Epstein on his experience, youth, and plans for 2003
Here is the meat of
Theo Epstein's Zone interview last Monday afternoon 11.25.02 with
Sean and Will McDonough (and Tim Fox).
Will was on his case about his years of experience from the
went over his summer internships in Baltimore while at Yale, the
move to San
Diego, getting involved with contracts, scouting, player
draft, driving to PCL games, and going to law law school while
full-time for the Padres "what's wrong with a little Jewish boy
school at a nice Catholic law school?" :-).
Theo: "...drive up to LA and get the entire Pac-10, and San Diego
school baseball... Orange County area baseball's great. I've had a
see 10-15 picks in the first couple rounds just by scouting out
area, then going over to Arizona and scout over there as well. The
are the ones you pay to make these decisions but by getting
it's good not only for your own development, for me personally, in
development as a scout and as an evaluator but it's a good second
more looks you have, especially at high picks, the better off you
Sean: You've been asked about this a million times, some people
questioning your age, some fans, media people have expressed
Obviously you have a experience. Some fans would like their GM to
experience. You said you evaluated yourself, vis-a vie your
take on this job. What would you say to the fans who might have
about your youth and relative lack of experience at least in terms
Theo: I guess I would say that baseball operations in the 21st
century is a
little different than it used to be. There's a lot more that goes
game these days than strict talent evaluation and traditional
Branch Rickey said that there's no such thing as a good scout
under the age
of 65, and I think in a lot of ways he's right, some of the better
I've ever been around are 65 and older and have lifetimes of
draw on. And we're going to lean on those people heavily here as
But at the same time, there's a really complicated landscape that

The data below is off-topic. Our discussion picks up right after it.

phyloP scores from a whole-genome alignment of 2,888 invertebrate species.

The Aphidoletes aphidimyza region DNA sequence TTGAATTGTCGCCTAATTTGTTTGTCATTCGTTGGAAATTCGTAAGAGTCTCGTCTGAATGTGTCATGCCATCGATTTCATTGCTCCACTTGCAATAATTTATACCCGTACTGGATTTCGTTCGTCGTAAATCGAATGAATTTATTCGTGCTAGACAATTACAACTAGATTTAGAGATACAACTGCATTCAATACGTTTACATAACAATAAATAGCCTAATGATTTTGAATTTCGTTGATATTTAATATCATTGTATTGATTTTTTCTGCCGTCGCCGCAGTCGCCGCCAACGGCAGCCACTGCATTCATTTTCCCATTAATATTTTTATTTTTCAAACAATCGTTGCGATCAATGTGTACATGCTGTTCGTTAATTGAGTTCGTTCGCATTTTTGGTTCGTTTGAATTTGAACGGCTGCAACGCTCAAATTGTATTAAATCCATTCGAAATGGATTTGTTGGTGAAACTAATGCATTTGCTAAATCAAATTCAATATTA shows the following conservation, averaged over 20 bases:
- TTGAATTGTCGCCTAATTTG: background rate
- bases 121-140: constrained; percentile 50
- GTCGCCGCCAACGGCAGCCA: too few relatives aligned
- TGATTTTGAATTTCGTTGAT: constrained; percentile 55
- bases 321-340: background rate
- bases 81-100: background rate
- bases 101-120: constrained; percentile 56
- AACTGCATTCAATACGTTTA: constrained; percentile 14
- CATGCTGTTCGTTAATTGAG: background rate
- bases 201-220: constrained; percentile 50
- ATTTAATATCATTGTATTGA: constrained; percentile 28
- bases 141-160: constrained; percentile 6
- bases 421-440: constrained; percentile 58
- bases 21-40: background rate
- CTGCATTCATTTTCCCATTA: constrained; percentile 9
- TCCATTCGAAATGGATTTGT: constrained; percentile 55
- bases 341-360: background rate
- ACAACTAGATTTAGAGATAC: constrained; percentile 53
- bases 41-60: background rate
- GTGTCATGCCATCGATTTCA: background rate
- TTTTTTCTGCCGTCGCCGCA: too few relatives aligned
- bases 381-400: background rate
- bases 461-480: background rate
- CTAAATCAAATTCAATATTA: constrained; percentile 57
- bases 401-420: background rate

with on a day-to-day basis, it involves multi-year player
involves a complicated salary structure for 0-3 players, salary
it involves talent that's available every day if we're prepared.
large amount of information that we have to deal with from
that are all computerized now to statistics that are obviously
It's a very complicated landscape so it takes a person who is
with all aspects of the job to be able to handle that. And a lot
these days, in baseball front offices just by the nature of the
work a lot
of the responsibilities tend to fall on young people. Young people
familiar with computers. Young people might tend to work longer
people might tend to have tremendous energy. So there's a lot of
being done out there by young people. I'm not necessarily speaking
myself, but just looking here at the Red Sox, we have a mix of
employees and younger employees and it's an outstanding mix. We
veteran scouts with experience that would make Branch Rickey
You know I was in here this weekend to talk to Larry about this
job and we
had seven front office employees sitting here breaking down
reports, redesigining our scouting software system, it was really
I would just say to put their trust in me. I have a lot of
this game. I don't think I have all the answers. We're going to
lean on the
right people. We're going to create a bit of a Yankee structure
might be the mediator and the leader of a baseball braintrust with
and decades of experience.
We know what we're doing. We're ready for this as an organization
things will follow.
Sean: What are the priorities as you go to work here. We spoke
earlier and he gave us a list of what he thinks the organization
address. As you look at making the major league team better for
what are you planning to do?
Theo: Just taking a short-term look, looking at the 2003 Red Sox,
the number one priority remains the bullpen. It was an area of
us in 2002. We addressed it in part, I think in hindsight, with
acquisitions of Alan Embree and Bobby Howry.
In hindsight, perhaps we could have acted more quickly. Perhaps we
have acted more strongly in that regard. Certainly the bullpen
and area where we can upgrade.
And the good thing is there are a lot of good available arms out
Building a major league bullpen is sort of an interesting process.
necessarily the best names available, who are going to be the ones
It's not necessarily the relievers who have track records of
saving 40 games
a year. A lot of times you can find values in the market. Maybe
pitchers who have failed as starters but have really good arms
might just be looking for that break to break into the bullpen.
find some young pitchers to help out in the bullpen the way you
Francisco Rodriguez in the World Series. You might some minor
agents, the Angels bullpen was full of them, with Brandon Donnelly
Weber. We're looking at all those avenues to build the bullpen.
Beyond the bullpen, we'd like to add one more starting pitcher to
the rotation and to provide depth. And we'd like to add some
a little bit to the line-up, a couple positions where we might be
upgrade either through trade or free agency.
Sean: ...thanks Theo, we're happy for you and we wish you good
Theo: I appreciate it and I would just say guys that we're all in
together here at the Red Sox. I think good things are ahead for
us, so hang
with us, I think you'll be happy with what you see.